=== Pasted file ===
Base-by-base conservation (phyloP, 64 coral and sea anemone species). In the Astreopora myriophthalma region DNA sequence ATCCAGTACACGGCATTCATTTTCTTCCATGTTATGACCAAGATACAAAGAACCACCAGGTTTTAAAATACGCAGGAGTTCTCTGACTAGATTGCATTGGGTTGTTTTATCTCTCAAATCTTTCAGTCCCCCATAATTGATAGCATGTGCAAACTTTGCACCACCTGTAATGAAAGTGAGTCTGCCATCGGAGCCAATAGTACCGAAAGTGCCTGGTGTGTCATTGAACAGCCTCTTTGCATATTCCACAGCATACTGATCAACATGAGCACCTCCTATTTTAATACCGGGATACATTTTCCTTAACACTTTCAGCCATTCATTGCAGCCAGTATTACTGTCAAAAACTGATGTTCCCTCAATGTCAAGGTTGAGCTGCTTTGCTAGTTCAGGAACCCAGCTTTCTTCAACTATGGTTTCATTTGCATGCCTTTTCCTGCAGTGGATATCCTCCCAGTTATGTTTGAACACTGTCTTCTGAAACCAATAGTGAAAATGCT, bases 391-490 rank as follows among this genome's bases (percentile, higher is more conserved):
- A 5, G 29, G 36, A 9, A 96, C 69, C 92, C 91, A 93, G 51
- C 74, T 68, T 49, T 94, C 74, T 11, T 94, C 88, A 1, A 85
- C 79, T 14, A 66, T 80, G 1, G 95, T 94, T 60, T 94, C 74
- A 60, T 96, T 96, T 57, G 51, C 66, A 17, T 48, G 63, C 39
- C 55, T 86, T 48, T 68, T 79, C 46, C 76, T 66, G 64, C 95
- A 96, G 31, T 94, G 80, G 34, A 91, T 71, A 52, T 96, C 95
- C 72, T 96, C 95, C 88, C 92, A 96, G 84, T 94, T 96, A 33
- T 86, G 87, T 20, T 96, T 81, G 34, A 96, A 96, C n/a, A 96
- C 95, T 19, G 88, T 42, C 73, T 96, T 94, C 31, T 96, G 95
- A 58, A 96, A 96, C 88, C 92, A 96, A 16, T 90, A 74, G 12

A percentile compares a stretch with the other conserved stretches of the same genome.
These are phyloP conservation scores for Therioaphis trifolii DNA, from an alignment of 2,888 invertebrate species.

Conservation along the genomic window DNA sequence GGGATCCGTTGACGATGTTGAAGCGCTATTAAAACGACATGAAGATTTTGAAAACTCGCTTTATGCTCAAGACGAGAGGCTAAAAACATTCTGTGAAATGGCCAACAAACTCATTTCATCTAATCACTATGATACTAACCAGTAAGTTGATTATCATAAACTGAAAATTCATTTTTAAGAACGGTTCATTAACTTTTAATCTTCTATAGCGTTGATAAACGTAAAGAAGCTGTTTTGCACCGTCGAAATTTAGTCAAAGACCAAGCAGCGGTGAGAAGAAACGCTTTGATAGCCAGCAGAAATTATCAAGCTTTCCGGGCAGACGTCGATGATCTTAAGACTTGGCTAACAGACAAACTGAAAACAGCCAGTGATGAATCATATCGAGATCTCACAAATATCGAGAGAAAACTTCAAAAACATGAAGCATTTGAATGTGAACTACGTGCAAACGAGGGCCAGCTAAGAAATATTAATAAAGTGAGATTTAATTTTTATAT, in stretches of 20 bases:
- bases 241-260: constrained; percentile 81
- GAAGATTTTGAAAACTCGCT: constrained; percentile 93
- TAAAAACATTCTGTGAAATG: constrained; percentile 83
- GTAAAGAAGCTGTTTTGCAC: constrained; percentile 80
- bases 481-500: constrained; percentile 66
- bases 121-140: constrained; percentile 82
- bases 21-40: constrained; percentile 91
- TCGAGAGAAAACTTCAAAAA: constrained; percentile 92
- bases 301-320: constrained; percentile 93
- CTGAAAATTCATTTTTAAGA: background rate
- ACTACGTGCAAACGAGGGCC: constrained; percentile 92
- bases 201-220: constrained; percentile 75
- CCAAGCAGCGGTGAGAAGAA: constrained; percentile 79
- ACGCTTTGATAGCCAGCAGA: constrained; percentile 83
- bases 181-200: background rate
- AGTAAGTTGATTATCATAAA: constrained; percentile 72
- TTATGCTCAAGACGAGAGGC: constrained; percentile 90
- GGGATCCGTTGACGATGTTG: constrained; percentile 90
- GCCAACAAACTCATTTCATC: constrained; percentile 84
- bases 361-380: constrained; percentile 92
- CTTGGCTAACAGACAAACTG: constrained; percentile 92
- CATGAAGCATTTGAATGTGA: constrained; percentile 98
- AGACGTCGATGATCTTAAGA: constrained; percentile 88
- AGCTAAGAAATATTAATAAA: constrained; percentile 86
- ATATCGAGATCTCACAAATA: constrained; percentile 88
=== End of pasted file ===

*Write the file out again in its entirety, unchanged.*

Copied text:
Base-by-base conservation (phyloP, 64 coral and sea anemone species). In the Astreopora myriophthalma region DNA sequence ATCCAGTACACGGCATTCATTTTCTTCCATGTTATGACCAAGATACAAAGAACCACCAGGTTTTAAAATACGCAGGAGTTCTCTGACTAGATTGCATTGGGTTGTTTTATCTCTCAAATCTTTCAGTCCCCCATAATTGATAGCATGTGCAAACTTTGCACCACCTGTAATGAAAGTGAGTCTGCCATCGGAGCCAATAGTACCGAAAGTGCCTGGTGTGTCATTGAACAGCCTCTTTGCATATTCCACAGCATACTGATCAACATGAGCACCTCCTATTTTAATACCGGGATACATTTTCCTTAACACTTTCAGCCATTCATTGCAGCCAGTATTACTGTCAAAAACTGATGTTCCCTCAATGTCAAGGTTGAGCTGCTTTGCTAGTTCAGGAACCCAGCTTTCTTCAACTATGGTTTCATTTGCATGCCTTTTCCTGCAGTGGATATCCTCCCAGTTATGTTTGAACACTGTCTTCTGAAACCAATAGTGAAAATGCT, bases 391-490 rank as follows among this genome's bases (percentile, higher is more conserved):
- A 5, G 29, G 36, A 9, A 96, C 69, C 92, C 91, A 93, G 51
- C 74, T 68, T 49, T 94, C 74, T 11, T 94, C 88, A 1, A 85
- C 79, T 14, A 66, T 80, G 1, G 95, T 94, T 60, T 94, C 74
- A 60, T 96, T 96, T 57, G 51, C 66, A 17, T 48, G 63, C 39
- C 55, T 86, T 48, T 68, T 79, C 46, C 76, T 66, G 64, C 95
- A 96, G 31, T 94, G 80, G 34, A 91, T 71, A 52, T 96, C 95
- C 72, T 96, C 95, C 88, C 92, A 96, G 84, T 94, T 96, A 33
- T 86, G 87, T 20, T 96, T 81, G 34, A 96, A 96, C n/a, A 96
- C 95, T 19, G 88, T 42, C 73, T 96, T 94, C 31, T 96, G 95
- A 58, A 96, A 96, C 88, C 92, A 96, A 16, T 90, A 74, G 12

A percentile compares a stretch with the other conserved stretches of the same genome.
These are phyloP conservation scores for Therioaphis trifolii DNA, from an alignment of 2,888 invertebrate species.

Conservation along the genomic window DNA sequence GGGATCCGTTGACGATGTTGAAGCGCTATTAAAACGACATGAAGATTTTGAAAACTCGCTTTATGCTCAAGACGAGAGGCTAAAAACATTCTGTGAAATGGCCAACAAACTCATTTCATCTAATCACTATGATACTAACCAGTAAGTTGATTATCATAAACTGAAAATTCATTTTTAAGAACGGTTCATTAACTTTTAATCTTCTATAGCGTTGATAAACGTAAAGAAGCTGTTTTGCACCGTCGAAATTTAGTCAAAGACCAAGCAGCGGTGAGAAGAAACGCTTTGATAGCCAGCAGAAATTATCAAGCTTTCCGGGCAGACGTCGATGATCTTAAGACTTGGCTAACAGACAAACTGAAAACAGCCAGTGATGAATCATATCGAGATCTCACAAATATCGAGAGAAAACTTCAAAAACATGAAGCATTTGAATGTGAACTACGTGCAAACGAGGGCCAGCTAAGAAATATTAATAAAGTGAGATTTAATTTTTATAT, in stretches of 20 bases:
- bases 241-260: constrained; percentile 81
- GAAGATTTTGAAAACTCGCT: constrained; percentile 93
- TAAAAACATTCTGTGAAATG: constrained; percentile 83
- GTAAAGAAGCTGTTTTGCAC: constrained; percentile 80
- bases 481-500: constrained; percentile 66
- bases 121-140: constrained; percentile 82
- bases 21-40: constrained; percentile 91
- TCGAGAGAAAACTTCAAAAA: constrained; percentile 92
- bases 301-320: constrained; percentile 93
- CTGAAAATTCATTTTTAAGA: background rate
- ACTACGTGCAAACGAGGGCC: constrained; percentile 92
- bases 201-220: constrained; percentile 75
- CCAAGCAGCGGTGAGAAGAA: constrained; percentile 79
- ACGCTTTGATAGCCAGCAGA: constrained; percentile 83
- bases 181-200: background rate
- AGTAAGTTGATTATCATAAA: constrained; percentile 72
- TTATGCTCAAGACGAGAGGC: constrained; percentile 90
- GGGATCCGTTGACGATGTTG: constrained; percentile 90
- GCCAACAAACTCATTTCATC: constrained; percentile 84
- bases 361-380: constrained; percentile 92
- CTTGGCTAACAGACAAACTG: constrained; percentile 92
- CATGAAGCATTTGAATGTGA: constrained; percentile 98
- AGACGTCGATGATCTTAAGA: constrained; percentile 88
- AGCTAAGAAATATTAATAAA: constrained; percentile 86
- ATATCGAGATCTCACAAATA: constrained; percentile 88